Comments on RAND

I have just heard about the suggested RAND draft, fortunately just in time
for sending a comment.

I believe the adaption of possibly non-royalty-free standards by W3C would
be a fatal mistake. Please take the time to consider the implications:

- Non-profit organizations or individuals, such as open source developers,
  can no longer implement the w3c standards, effectively making browsing
  the web from open source operating systems impossible.
  Right now, projects like Konqueror, Mozilla, Lynx, Links and even your
  own Amaya are doing a pretty good job - but they can't continue if they
  have to pay to implement the next set of standards.
- Non-profit projects aside, it will also be much harder for a new company
  to get started because the barrier of entry will be much higher.
- The Internet got where it is solely because it is based totally on open
  If you have been on the net long enough, you will have noticed that all
  attempts to create a similar infrastructure based on closed "standards"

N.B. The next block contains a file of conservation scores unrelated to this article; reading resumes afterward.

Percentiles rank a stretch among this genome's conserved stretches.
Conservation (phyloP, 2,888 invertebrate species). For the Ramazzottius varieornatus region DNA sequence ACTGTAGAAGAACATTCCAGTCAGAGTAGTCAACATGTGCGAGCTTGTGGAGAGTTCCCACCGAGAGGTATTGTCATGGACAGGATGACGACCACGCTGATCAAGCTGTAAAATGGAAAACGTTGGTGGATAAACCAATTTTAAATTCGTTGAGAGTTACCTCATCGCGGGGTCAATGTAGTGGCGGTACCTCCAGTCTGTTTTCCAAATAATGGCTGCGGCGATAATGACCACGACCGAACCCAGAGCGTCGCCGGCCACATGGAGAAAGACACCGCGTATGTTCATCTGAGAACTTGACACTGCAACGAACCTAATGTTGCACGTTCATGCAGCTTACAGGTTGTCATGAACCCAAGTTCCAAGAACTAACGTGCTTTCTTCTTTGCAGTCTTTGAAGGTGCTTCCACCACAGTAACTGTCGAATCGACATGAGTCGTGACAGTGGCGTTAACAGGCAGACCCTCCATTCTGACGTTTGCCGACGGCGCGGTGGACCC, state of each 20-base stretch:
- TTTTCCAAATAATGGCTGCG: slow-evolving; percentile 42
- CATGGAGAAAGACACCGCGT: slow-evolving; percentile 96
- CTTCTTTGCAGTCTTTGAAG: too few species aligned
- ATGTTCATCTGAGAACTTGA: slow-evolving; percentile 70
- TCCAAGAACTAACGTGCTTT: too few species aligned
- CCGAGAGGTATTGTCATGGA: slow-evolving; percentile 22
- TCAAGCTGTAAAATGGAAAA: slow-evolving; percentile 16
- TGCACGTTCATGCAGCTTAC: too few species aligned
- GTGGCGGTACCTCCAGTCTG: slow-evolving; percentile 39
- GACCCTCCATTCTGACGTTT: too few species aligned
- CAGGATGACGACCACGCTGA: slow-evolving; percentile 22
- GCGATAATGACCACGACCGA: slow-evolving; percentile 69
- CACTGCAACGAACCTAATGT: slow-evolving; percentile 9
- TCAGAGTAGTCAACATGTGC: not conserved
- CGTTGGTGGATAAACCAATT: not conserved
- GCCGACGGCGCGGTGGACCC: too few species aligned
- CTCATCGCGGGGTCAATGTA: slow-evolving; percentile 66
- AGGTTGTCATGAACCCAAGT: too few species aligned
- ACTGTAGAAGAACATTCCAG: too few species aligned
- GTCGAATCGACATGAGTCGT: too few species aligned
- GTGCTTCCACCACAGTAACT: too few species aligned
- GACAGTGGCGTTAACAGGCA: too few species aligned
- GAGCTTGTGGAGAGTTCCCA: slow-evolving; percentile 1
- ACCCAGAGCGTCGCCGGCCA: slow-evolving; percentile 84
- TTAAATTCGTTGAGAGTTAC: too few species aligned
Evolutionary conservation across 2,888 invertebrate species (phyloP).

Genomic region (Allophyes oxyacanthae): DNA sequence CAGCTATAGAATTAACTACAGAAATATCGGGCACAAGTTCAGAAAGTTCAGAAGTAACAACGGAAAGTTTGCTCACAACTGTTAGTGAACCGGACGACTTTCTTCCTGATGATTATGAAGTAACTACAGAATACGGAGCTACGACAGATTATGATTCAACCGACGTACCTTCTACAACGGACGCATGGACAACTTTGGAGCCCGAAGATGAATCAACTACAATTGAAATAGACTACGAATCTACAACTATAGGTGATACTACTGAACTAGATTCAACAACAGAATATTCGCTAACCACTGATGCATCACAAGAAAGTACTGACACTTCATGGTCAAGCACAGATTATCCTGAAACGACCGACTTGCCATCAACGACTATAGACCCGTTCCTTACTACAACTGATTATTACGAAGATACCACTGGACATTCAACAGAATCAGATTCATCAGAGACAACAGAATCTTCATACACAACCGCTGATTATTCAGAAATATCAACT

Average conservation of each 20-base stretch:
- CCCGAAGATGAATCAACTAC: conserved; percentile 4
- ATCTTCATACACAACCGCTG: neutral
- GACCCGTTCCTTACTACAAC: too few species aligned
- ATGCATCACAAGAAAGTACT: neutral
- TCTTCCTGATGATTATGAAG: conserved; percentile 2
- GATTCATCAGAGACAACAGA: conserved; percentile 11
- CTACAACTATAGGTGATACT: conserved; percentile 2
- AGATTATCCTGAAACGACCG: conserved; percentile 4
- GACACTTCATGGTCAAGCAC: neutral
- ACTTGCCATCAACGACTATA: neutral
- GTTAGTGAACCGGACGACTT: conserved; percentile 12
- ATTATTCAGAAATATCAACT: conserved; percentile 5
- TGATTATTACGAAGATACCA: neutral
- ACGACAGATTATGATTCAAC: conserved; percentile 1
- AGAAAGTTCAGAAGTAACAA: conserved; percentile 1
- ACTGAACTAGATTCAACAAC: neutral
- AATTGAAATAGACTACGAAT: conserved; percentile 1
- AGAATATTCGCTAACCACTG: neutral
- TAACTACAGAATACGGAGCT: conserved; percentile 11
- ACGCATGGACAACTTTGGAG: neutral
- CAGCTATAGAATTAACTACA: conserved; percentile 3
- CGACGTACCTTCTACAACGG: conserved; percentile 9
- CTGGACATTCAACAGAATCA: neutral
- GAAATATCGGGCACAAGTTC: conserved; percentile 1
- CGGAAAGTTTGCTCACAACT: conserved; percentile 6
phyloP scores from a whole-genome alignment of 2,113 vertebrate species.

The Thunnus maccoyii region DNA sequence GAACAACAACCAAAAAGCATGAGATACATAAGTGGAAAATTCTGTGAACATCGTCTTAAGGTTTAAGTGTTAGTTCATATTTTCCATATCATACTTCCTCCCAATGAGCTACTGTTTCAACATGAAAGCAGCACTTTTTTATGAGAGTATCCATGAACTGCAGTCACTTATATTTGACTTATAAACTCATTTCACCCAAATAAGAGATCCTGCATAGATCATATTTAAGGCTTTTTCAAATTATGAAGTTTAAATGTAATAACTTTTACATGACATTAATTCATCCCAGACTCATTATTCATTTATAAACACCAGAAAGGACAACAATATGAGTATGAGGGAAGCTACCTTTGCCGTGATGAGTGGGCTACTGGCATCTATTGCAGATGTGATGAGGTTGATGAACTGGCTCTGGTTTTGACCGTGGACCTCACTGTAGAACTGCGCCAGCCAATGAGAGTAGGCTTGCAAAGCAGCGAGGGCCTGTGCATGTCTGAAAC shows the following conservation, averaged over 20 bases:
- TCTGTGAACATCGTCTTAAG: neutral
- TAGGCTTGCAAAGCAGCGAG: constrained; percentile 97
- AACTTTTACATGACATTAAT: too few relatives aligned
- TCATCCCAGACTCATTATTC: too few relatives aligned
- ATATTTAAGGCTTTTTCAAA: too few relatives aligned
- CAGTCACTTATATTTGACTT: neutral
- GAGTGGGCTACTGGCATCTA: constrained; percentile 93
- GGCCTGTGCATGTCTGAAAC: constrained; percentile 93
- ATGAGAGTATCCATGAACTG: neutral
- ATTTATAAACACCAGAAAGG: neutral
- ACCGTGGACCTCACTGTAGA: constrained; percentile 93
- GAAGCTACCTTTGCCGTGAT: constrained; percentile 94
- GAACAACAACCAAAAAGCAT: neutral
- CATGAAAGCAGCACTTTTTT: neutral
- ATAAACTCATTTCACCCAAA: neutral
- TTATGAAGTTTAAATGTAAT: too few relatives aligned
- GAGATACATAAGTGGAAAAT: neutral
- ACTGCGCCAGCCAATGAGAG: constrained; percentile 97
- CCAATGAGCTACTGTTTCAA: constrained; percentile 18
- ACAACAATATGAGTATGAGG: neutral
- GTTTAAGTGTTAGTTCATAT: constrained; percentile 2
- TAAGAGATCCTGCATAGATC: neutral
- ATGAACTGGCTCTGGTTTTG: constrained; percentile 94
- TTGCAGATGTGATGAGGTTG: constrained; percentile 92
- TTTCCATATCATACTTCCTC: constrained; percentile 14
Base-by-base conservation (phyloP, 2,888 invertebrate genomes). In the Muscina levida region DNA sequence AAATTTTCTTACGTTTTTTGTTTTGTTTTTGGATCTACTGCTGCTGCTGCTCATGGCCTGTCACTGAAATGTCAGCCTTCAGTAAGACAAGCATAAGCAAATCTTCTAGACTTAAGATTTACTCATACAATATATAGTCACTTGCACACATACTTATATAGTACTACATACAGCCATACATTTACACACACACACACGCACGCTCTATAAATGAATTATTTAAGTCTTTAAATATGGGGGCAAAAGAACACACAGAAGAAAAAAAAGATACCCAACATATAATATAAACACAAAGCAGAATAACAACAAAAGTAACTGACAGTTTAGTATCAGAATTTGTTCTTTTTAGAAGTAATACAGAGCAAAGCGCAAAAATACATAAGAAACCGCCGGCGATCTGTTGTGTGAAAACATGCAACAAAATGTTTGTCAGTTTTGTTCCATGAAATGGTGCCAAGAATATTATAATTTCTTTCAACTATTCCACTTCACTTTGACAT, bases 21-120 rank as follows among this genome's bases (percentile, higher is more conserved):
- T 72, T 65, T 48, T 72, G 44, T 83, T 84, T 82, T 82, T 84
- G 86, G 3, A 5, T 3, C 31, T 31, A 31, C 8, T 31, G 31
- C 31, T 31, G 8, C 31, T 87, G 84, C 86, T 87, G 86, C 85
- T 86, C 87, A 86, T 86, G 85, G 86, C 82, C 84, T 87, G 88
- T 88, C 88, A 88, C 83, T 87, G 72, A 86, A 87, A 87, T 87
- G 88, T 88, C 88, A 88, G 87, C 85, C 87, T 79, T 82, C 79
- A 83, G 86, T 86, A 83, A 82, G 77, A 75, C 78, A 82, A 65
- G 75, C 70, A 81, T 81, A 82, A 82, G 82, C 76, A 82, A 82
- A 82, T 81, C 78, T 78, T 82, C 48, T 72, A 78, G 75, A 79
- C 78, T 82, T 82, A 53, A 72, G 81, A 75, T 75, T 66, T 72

have ultimately failed (e.g. Europe Online, NetLink) or turned to open
  standards, basically becoming an ISP and an internet portal (AOL,
  Compuserve, MSN)
- Consider what happened with the unisys patent and compressed gif
  graphics. When unisys started wanting royalties for gif pictures, pretty
  much everything on the net had to be converted, even though gif was
  never officially endorsed by w3c.
  The problem becomes much bigger once someone starts charging royalties
  for something that is even a w3c standard (imagine some company finding
  a reason for charging royalties on the a href= html tag).
- There are already open formats for almost every purpose out there.
  If, for example, you can't get a guarantee that the SVG format will
  never require royalties, create/use an alternate standard. For an
  alternative to SVG, starting from Kontour ('s
  XML based vector graphics format comes to mind.

I can understand the reasoning behind allowing RAND; yet I think it will
cause far more trouble than it's worth.

Received on Sunday, 30 September 2001 13:10:34 UTC